I pushed through the workout. My strides suddenly became intense and purposeful. I got focused. I wiped the sweat off my hands and grabbed the weights tighter. I went faster. I worked harder. I thought about the lyrics.
I kept it on repeat for the duration of my workout. I thought about it the entire way home. I thought about my journey. I thought about the times I have thrown in the towel and the times I’ve picked myself up and dragged myself back on track. I thought about the differences between my past failures and my current determination. My jaw was set as I embraced a renewed determination to crush my goals. I’m not giving up. I’m not giving in. I’m going to crush my goals and I’m going to capture the essence of what has made this possible for me. What was the formula for all the past failures and what is my formula now? Its not 5% pleasure or 50% pain (usually), but what is it?
For all the years leading up to my transformation I feel like it looked like this:
70% planning the perfect regimen (over and over)
25% stressing and obsessing over it
5% doing the work
Seriously. I’d read and read and read. I’d commit to a super-strict plan that was BOUND to give me results. I mean, how could it not? It was flawless. Perfectly clean eating, daily workouts…it was the recipe for fat loss success. Except that it wasn’t. I couldn’t follow it. It made me crazy. It was someone else’s plan. It wasn’t mine. It wasn’t for me. It didn’t fit my lifestyle and honestly, at the time, it was biting off far more than I could chew. I’d spend most of my energy finding and understanding the plan. I’d spend the rest of my time worrying about how I’d make it work. And hardly any time DOING the work.
It DIDN’T work. In fact, it created this snowball effect of feeling not good enough, feeling ashamed, feeling embarrassed, feeling the need to hide and then feeding my feelings of insecurity (with cookies and ice cream and Mexican food). No lie. It was destructive. It hurt my self esteem and often led to weight GAIN.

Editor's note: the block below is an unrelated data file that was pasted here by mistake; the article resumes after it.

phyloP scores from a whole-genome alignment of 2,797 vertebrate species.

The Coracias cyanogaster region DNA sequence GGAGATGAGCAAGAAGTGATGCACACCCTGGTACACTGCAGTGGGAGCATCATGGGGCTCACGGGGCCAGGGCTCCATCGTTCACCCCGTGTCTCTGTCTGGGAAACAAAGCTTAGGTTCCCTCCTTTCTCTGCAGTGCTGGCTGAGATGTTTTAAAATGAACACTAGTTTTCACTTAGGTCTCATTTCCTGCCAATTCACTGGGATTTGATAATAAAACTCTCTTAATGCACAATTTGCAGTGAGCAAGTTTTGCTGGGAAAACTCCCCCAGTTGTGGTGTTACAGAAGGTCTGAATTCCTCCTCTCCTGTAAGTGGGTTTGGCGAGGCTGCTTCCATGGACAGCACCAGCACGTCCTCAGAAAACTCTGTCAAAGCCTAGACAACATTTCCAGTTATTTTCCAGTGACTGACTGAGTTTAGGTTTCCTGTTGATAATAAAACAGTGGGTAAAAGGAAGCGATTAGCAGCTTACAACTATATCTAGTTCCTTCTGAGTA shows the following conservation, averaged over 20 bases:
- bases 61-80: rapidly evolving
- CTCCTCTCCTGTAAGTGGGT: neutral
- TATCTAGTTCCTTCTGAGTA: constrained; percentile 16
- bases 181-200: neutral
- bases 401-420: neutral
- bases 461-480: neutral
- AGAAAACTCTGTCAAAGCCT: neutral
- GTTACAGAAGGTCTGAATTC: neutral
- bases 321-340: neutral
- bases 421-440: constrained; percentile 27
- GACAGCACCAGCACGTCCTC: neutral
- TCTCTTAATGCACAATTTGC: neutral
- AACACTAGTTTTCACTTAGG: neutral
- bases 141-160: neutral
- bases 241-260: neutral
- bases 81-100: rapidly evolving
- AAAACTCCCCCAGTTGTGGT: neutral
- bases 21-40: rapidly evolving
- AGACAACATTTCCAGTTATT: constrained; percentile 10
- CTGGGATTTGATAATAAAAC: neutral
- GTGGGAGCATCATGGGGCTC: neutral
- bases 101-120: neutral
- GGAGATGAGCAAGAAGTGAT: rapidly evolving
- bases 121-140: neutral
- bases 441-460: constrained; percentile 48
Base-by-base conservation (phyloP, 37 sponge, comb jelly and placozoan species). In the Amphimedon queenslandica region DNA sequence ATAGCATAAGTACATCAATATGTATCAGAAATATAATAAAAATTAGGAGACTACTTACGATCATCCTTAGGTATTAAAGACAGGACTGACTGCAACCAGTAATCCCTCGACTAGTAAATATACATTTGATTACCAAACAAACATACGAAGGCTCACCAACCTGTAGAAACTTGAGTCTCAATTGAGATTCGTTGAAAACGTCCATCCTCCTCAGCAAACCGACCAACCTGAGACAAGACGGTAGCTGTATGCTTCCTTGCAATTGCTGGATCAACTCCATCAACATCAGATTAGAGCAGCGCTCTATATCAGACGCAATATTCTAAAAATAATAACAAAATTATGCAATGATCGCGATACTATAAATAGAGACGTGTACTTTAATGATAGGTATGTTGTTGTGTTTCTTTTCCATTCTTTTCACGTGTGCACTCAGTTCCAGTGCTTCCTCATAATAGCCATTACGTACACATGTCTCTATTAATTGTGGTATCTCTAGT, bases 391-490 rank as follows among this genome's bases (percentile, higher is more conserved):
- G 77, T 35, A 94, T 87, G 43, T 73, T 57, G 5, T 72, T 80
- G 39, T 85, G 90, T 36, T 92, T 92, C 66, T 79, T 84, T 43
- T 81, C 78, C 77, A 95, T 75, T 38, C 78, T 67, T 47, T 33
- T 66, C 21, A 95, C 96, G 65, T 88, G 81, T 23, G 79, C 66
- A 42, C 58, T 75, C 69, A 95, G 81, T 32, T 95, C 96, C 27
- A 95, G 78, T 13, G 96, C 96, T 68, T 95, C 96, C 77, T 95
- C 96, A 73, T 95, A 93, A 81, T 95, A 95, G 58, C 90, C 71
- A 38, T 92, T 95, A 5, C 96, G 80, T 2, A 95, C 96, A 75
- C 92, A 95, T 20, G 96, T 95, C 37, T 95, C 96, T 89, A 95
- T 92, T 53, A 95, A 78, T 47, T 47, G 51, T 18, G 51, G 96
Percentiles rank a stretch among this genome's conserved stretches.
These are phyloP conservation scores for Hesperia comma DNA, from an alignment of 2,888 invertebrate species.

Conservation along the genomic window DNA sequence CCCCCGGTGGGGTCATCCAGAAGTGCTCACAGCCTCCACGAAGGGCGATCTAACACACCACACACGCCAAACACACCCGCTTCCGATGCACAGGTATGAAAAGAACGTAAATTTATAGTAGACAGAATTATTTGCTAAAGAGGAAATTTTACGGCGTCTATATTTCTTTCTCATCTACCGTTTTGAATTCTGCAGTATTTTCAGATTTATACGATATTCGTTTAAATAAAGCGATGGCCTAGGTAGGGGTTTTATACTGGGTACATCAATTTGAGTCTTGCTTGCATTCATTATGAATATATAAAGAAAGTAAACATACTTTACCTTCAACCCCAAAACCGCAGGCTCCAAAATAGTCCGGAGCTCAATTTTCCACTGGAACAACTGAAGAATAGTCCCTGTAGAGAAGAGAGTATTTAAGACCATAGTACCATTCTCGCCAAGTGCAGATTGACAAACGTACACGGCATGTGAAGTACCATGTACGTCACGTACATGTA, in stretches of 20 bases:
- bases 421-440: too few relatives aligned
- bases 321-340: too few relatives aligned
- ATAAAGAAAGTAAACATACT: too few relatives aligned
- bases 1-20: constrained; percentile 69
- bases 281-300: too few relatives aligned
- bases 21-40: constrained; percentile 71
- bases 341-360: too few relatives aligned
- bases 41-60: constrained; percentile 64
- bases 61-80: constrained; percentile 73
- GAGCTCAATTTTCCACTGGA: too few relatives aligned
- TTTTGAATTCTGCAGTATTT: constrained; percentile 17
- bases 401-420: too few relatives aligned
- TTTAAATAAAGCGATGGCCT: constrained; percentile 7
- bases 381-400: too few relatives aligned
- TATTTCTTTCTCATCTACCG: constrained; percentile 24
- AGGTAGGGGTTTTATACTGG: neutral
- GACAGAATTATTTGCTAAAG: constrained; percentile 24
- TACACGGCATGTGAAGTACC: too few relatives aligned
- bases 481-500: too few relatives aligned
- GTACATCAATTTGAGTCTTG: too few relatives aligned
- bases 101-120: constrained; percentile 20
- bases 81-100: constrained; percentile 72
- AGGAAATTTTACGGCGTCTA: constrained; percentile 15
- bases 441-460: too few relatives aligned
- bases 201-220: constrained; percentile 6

My weight loss equation is drastically different now. Some people might say its 80% food, 10% exercise and 10% mindset. Some people might say its 50% diet and 50% exercise. I disagree with all of that. This is my equation for success – in life, in fitness, in weight loss and in work. It looks like this:
100% of: SHOW UP. BE CONSISTENT. LOVE YOURSELF.
show up. be present every day with the desire to improve.
be consistent. don’t hop around from trend to trend and get distracted by what so-and-so is doing. do YOUR work and do it every day.
love yourself right where you’re at. every day. love yourself on days you screw up. love yourself on days you do everything right. love yourself when you fit into your skinny jeans and love yourself when they won’t freaking button. love yourself when your face is puffy and love yourself when you start to see progress. love yourself when you crush your workout and love yourself when you decide to sleep in.
When you doubt yourself (and you will) – DIG IN. As Blaze says, DO THE WORK. Let your own uncertainty be the fire that fuels you. Does someone in your life not believe in you? Who gives a sh*t? Dig in. Prove it to yourself. Prove it to them. Don’t get down and dive into a bag of chips. Put on your sneakers and hit the road. With every bite of that clean meal you’re eating, imagine your body transforming. Imagine where you’re going. Imagine how you’ll feel as you achieve your dreams. 100%. Every day. There are no excuses except the ones you create and decide to believe. Hear me? THERE ARE NO EXCUSES EXCEPT THE ONES YOU CREATE AND DECIDE TO BELIEVE.
This cycle of being on track Monday-Thursday and totally off the rails Friday-Sunday won’t get you where you want to go. Beating yourself up every time you eat a treat is unhealthy and counterproductive. Feeling pressured to “work off” the food you eat doesn’t serve you. All those thoughts and behaviors are a waste of your very precious energy. Every day I do my best. Every day that looks different. Every day I wake up and commit to doing my best. To honoring my body and giving it what it needs. I am consistent. I don’t do this when I feel like it. I just do it. I do it because I love my body, not because I hate it.
100% of your very best, 100% of the time.
When I look at pictures from when I weighed over 300 pounds I inevitably wonder how I let it happen. At some point along the upward journey why didn’t I stop and say, “Woah now, enough is enough”? Why did I just keep buying larger sizes without recognizing that things were out of control?